None listed.
    Adapted Climate Zones
    None listed.
    Native Geographical Range
    None listed.
    Native Environment
    None listed.
    Ecosystem Niche
    Root Zone Tendancy
    None listed.
    Life
    Deciduous or Evergreen
    ?
    Herbaceous or Woody
    ?
    Life Cycle
    Growth Rate
    ?
    Mature Size
    Fertility
    ?
    Pollinators
    Flower Colour
    ?
    Flower Type

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    "image:Prunella vulgaris1.jpg|248px" cannot be used as a page name in this wiki. "image:Prunella vulgaris1.jpg|248px" cannot be used as a page name in this wiki.


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    "image:Prunella vulgaris1.jpg|248px" cannot be used as a page name in this wiki.

    "image:Prunella vulgaris1.jpg|248px" cannot be used as a page name in this wiki., "image:Prunella vulgaris1.jpg|248px" cannot be used as a page name in this wiki., "image:Prunella vulgaris1.jpg|248px" cannot be used as a page name in this wiki. "image:Prunella vulgaris1.jpg|248px" cannot be used as a page name in this wiki., "image:Prunella vulgaris1.jpg|248px" cannot be used as a page name in this wiki., "image:Prunella vulgaris1.jpg|248px" cannot be used as a page name in this wiki.

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    References

    1. ? 1.01.11.21.3 Launert. E. Edible and Medicinal Plants. Hamlyn ISBN 0-600-37216-2 (1981-00-00)
    2. ? 2.02.12.2 Facciola. S. Cornucopia - A Source Book of Edible Plants. Kampong Publications ISBN 0-9628087-0-9 (1990-00-00)
    3. ? 3.03.1 Kunkel. G. Plants for Human Consumption. Koeltz Scientific Books ISBN 3874292169 (1984-00-00)
    4. ? 4.04.1 Yanovsky. E. Food Plants of the N. American Indians. Publication no. 237. U.S. Depf of Agriculture. ()
    5. ? 5.05.15.25.3 Grae. I. Nature's Colors - Dyes from Plants. MacMillan Publishing Co. New York. ISBN 0-02-544950-8 (1974-00-00)
    6. ? 6.06.16.2 Huxley. A. The New RHS Dictionary of Gardening. 1992. MacMillan Press ISBN 0-333-47494-5 (1992-00-00)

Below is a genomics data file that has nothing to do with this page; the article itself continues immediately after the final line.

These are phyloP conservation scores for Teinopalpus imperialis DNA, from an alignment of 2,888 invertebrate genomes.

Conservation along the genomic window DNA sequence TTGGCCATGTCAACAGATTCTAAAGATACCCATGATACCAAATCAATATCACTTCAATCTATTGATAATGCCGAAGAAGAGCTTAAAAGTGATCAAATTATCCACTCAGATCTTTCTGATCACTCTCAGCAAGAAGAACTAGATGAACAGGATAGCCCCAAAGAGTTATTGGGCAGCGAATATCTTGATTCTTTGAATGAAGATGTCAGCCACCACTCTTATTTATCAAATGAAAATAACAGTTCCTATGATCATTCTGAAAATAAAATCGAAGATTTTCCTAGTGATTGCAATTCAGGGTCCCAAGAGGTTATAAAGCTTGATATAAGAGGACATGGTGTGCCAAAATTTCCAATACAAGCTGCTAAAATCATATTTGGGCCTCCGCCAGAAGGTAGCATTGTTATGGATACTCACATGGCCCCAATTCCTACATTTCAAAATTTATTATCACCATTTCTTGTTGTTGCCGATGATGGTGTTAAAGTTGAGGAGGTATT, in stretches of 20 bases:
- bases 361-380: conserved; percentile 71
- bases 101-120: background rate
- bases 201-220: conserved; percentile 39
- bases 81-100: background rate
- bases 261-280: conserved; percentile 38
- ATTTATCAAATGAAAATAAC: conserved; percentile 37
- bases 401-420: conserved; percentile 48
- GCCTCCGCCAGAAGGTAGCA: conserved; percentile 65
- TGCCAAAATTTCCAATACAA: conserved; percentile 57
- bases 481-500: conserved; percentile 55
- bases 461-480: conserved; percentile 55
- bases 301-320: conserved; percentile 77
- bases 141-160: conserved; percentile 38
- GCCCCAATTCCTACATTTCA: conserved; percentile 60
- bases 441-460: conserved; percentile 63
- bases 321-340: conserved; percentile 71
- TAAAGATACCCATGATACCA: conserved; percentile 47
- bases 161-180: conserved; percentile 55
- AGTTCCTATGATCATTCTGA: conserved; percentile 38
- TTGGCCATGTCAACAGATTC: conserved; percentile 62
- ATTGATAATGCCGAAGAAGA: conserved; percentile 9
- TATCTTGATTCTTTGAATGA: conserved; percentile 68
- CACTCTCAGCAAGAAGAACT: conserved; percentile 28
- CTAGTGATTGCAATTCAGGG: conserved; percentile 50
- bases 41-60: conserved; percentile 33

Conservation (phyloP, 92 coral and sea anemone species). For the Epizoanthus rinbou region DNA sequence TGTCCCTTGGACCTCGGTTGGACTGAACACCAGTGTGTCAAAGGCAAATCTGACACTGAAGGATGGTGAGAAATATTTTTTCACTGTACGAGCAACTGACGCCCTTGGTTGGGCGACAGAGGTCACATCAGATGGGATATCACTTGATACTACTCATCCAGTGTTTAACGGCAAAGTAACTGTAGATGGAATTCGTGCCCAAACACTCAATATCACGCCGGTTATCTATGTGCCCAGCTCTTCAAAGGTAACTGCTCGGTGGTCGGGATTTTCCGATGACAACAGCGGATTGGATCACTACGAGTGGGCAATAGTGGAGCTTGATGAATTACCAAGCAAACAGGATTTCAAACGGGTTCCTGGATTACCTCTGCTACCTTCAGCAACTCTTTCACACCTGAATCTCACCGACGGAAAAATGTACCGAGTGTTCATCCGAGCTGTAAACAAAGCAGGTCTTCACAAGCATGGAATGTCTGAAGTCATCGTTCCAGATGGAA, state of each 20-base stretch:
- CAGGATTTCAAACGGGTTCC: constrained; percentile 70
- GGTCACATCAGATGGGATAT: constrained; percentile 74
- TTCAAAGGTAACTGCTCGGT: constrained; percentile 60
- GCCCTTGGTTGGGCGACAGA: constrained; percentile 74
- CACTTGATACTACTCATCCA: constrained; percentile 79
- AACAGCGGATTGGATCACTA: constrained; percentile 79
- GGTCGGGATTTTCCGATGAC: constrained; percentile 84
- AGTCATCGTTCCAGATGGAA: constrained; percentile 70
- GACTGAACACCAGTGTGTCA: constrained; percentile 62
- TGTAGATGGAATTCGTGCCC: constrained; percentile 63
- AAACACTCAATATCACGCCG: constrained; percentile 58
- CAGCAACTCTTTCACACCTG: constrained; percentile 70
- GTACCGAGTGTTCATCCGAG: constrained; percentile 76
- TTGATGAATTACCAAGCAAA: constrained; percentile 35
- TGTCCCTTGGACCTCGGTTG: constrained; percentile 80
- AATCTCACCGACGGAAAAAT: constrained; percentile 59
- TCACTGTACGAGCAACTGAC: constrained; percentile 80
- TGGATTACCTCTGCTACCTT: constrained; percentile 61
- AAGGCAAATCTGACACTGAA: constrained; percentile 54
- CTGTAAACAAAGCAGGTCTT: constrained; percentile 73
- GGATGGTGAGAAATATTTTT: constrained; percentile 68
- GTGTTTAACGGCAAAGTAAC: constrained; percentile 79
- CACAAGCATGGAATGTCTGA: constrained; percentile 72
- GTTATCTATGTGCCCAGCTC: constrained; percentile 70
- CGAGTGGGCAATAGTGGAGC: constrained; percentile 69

7. ? 7.07.1 Chiej. R. Encyclopaedia of Medicinal Plants. MacDonald ISBN 0-356-10541-5 (1984-00-00)
    8. ? 8.08.18.28.3 Grieve. A Modern Herbal. Penguin ISBN 0-14-046-440-9 (1984-00-00)
    9. ? 9.09.19.2 Foster. S. & Duke. J. A. A Field Guide to Medicinal Plants. Eastern and Central N. America. Houghton Mifflin Co. ISBN 0395467225 (1990-00-00)
    10. ? 10.010.1 Medicinal Plants in the Republic of Korea World Health Organisation, Manila ISBN 92 9061 120 0 (1998-00-00)
    11. ? 11.011.1 Triska. Dr. Hamlyn Encyclopaedia of Plants. Hamlyn ISBN 0-600-33545-3 (1975-00-00)
    12. ? 12.012.1 Lust. J. The Herb Book. Bantam books ISBN 0-553-23827-2 (1983-00-00)
    13. ? 13.013.113.2 Yeung. Him-Che. Handbook of Chinese Herbs and Formulas. Institute of Chinese Medicine, Los Angeles (1985-00-00)
    14. ? 14.014.114.2 Duke. J. A. and Ayensu. E. S. Medicinal Plants of China Reference Publications, Inc. ISBN 0-917256-20-4 (1985-00-00)
    15. ? 15.015.1 F. Chittendon. RHS Dictionary of Plants plus Supplement. 1956 Oxford University Press (1951-00-00)
    16. ? Bown. D. Encyclopaedia of Herbs and their Uses. Dorling Kindersley, London. ISBN 0-7513-020-31 (1995-00-00)
    17. ? Baines. C. Making a Wildlife Garden. ()
    18. ? Clapham, Tootin and Warburg. Flora of the British Isles. Cambridge University Press (1962-00-00)